Tag Archives: speed

Speed Trap

As I commented in Julian’s blog, it’s interesting to see the difference in quality that he gets between the different speeds. I haven’t noticed too much of a difference myself, but I put that more down to my lack of calibration than anything else.

I thought that I’d replicate his three-speed experiment to compare and contrast the results. I used the ‘single-wall calibration cube’ as my test object.

The four speeds were: 30, 45, 60 and 90 mm/s. They’re all looking fairly good up until the 90mm/s one. The main problem there was that the filament was going down so fast that it didn’t give the layer below a chance to cool down before starting the next layer. If I’d had some active cooling, or a larger object, I think it’d have looked great.

I didn’t notice until I’d finished doing these cubes, but my X-Axis belt was slightly loose. I think I could have got them looking even better!


As I mentioned in my previous post, I had issues with the last print due to the high speed. I thought I’d slow this one down.

I also thought that I should be more meticulous about keeping records of the changes I’m making. In keeping with the original ‘lab notebook’ idea for this blog, here’s the settings.

Original settings:

From ‘Speed’

  • Main Feed Rate – 60 mm/s
  • Perimeter Feed Rate – 30 mm/s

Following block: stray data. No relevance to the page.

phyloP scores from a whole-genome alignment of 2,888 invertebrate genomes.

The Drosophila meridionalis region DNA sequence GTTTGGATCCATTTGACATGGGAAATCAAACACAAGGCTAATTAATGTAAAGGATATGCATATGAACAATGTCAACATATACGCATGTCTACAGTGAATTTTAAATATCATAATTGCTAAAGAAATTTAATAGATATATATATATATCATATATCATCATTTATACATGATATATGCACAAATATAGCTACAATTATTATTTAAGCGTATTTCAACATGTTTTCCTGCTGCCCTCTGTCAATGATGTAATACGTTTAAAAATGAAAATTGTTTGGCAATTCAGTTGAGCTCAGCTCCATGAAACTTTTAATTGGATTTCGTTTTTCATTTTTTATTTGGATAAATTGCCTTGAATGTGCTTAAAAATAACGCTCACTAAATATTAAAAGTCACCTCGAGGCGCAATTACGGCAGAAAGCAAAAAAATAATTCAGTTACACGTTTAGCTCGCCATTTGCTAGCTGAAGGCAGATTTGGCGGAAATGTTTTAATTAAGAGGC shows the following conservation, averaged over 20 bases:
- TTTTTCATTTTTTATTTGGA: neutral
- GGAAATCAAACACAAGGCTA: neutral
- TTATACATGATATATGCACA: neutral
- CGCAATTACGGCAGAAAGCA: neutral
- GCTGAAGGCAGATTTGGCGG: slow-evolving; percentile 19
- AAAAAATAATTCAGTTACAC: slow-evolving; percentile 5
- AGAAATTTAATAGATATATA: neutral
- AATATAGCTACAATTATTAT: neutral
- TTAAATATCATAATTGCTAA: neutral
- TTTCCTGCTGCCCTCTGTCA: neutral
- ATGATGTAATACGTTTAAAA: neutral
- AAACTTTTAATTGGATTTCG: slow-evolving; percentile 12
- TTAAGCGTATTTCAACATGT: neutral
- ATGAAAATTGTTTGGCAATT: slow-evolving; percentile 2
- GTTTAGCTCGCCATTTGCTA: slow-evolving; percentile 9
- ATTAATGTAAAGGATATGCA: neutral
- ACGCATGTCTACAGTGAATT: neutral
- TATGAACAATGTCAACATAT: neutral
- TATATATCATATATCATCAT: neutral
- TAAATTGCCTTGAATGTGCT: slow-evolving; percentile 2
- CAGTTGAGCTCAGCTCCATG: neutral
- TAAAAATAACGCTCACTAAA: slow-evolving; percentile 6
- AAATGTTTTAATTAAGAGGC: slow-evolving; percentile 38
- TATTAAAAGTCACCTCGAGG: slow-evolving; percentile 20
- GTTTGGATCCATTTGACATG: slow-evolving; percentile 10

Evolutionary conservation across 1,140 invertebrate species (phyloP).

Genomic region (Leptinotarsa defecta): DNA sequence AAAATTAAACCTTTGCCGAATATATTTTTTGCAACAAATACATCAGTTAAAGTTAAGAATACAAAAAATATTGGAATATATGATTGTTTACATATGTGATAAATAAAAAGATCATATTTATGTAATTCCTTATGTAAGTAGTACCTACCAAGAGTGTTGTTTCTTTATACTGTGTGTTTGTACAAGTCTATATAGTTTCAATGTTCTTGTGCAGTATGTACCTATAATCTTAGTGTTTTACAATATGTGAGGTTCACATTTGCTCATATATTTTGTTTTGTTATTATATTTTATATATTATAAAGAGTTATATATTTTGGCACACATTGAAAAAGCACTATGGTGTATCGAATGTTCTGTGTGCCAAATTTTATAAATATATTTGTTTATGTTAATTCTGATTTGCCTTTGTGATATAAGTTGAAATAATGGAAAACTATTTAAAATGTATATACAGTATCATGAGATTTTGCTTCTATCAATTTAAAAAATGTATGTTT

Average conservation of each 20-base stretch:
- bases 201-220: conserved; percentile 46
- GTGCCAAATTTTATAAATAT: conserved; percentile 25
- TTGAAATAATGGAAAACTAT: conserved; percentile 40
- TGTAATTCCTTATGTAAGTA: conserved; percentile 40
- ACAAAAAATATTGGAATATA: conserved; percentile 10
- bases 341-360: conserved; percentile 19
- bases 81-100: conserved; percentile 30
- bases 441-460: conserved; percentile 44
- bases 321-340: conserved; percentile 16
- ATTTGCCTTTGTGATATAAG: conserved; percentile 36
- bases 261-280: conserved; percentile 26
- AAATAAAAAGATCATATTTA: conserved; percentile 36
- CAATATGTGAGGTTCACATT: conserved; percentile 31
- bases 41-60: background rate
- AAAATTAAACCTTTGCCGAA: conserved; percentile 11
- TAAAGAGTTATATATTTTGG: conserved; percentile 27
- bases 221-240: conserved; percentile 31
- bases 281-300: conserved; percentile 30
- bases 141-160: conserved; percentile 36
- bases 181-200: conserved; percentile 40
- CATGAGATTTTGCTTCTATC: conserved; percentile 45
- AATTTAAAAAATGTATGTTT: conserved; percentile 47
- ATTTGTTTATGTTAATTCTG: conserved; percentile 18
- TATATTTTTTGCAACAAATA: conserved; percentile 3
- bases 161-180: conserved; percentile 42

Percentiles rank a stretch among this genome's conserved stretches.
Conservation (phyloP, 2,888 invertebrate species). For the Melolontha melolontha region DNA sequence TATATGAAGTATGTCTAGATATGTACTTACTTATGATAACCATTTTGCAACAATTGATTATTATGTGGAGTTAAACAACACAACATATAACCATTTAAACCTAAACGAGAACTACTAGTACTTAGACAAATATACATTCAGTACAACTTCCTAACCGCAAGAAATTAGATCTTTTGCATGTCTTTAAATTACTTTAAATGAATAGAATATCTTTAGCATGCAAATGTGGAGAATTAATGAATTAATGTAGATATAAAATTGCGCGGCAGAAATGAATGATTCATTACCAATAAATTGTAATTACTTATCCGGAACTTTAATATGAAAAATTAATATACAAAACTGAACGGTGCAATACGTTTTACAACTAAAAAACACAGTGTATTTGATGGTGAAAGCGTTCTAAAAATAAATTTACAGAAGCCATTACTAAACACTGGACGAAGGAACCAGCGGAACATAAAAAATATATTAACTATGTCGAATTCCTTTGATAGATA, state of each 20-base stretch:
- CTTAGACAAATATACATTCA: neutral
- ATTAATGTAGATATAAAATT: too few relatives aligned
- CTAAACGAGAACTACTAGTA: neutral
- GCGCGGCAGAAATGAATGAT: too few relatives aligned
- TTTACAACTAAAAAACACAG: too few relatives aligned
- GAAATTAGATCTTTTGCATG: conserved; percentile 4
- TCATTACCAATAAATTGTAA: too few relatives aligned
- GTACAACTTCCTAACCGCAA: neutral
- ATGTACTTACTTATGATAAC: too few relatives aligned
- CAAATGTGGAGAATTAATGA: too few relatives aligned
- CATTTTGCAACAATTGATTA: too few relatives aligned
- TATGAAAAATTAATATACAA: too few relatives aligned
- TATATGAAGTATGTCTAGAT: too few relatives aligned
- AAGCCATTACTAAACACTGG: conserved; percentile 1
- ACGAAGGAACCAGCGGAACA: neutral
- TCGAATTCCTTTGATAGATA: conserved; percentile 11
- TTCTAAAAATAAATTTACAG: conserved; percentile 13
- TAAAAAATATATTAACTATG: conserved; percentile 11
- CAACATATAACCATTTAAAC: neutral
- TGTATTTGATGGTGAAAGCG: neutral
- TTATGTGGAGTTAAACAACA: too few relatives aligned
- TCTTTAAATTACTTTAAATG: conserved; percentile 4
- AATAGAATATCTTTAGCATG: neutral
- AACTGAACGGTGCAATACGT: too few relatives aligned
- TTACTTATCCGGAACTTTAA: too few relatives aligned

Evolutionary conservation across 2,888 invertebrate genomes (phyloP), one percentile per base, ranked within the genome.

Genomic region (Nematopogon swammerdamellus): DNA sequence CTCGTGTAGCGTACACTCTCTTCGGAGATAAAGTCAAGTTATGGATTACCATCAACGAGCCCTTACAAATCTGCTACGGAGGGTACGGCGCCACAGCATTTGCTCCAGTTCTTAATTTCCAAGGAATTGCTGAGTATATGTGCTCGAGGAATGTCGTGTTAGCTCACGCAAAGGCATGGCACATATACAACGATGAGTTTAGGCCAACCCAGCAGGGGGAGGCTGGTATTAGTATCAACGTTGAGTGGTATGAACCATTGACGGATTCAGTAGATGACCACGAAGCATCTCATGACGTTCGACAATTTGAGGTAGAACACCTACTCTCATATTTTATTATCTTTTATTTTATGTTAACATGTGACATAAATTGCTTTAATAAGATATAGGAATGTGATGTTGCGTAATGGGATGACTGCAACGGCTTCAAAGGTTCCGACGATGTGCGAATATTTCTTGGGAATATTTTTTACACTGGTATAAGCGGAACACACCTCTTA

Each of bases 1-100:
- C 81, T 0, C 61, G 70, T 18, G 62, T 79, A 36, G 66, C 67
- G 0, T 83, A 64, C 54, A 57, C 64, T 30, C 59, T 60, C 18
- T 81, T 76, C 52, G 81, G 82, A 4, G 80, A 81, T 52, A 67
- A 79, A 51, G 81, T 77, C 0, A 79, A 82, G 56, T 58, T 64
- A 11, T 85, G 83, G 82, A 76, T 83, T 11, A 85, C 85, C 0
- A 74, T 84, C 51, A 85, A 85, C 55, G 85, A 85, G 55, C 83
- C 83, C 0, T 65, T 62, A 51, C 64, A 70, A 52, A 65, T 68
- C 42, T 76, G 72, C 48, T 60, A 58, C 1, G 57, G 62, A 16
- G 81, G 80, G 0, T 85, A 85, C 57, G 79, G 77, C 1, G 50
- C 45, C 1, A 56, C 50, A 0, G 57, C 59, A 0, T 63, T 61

• Travel Feed Rate – 130 mm/s
From ‘Raft’
  • First Layer Main Feed Rate – 35 mm/s
  • First Layer Perimeter Feed Rate – 25 mm/s


Changed Settings:

From ‘Speed’

  • Main Feed Rate – 20 mm/s
  • Perimeter Feed Rate – 15 mm/s
  • Travel Feed Rate – 30 mm/s
From ‘Raft’
  • First Layer Main Feed Rate – 15 mm/s
  • First Layer Perimeter Feed Rate – 15 mm/s

And the result:

As you can see, it came out looking nearly identical to the first part. So it looks like speed isn’t the problem. As another test, I decided to print out the ‘single wall calibration piece’. It came out beautifully.

Then I thought I’d try the 10x40mm piece. I stopped that one after about 8mm, it was just turning into a sludgy mess. I thought then that to print a piece like that, I’d need to turn down the temperature, or use active cooling. I thought I’d try turning the temp down.

To get a better picture of what was happening, I thought I’d print out the ‘ultimate calibration piece’. To start with, I turned the temp down to 225 degrees, (from 230).

You can see in the picture, that the first couple of ‘hanging beams’ are sagging a bit. I then turned the temp down to 220. The remainder of the object printed fine, but the sagging was noticeably reduced.

I stopped the print at that point, since the ‘shelling’ problem (can be seen in the problem above) was distracting me. It’s clearly seen in the ‘reprap shot glass’, and it looks like SF is not correctly shelling the object, and creating proper G-Codes. I thought I’d better fix that problem first, before messing with the temperature.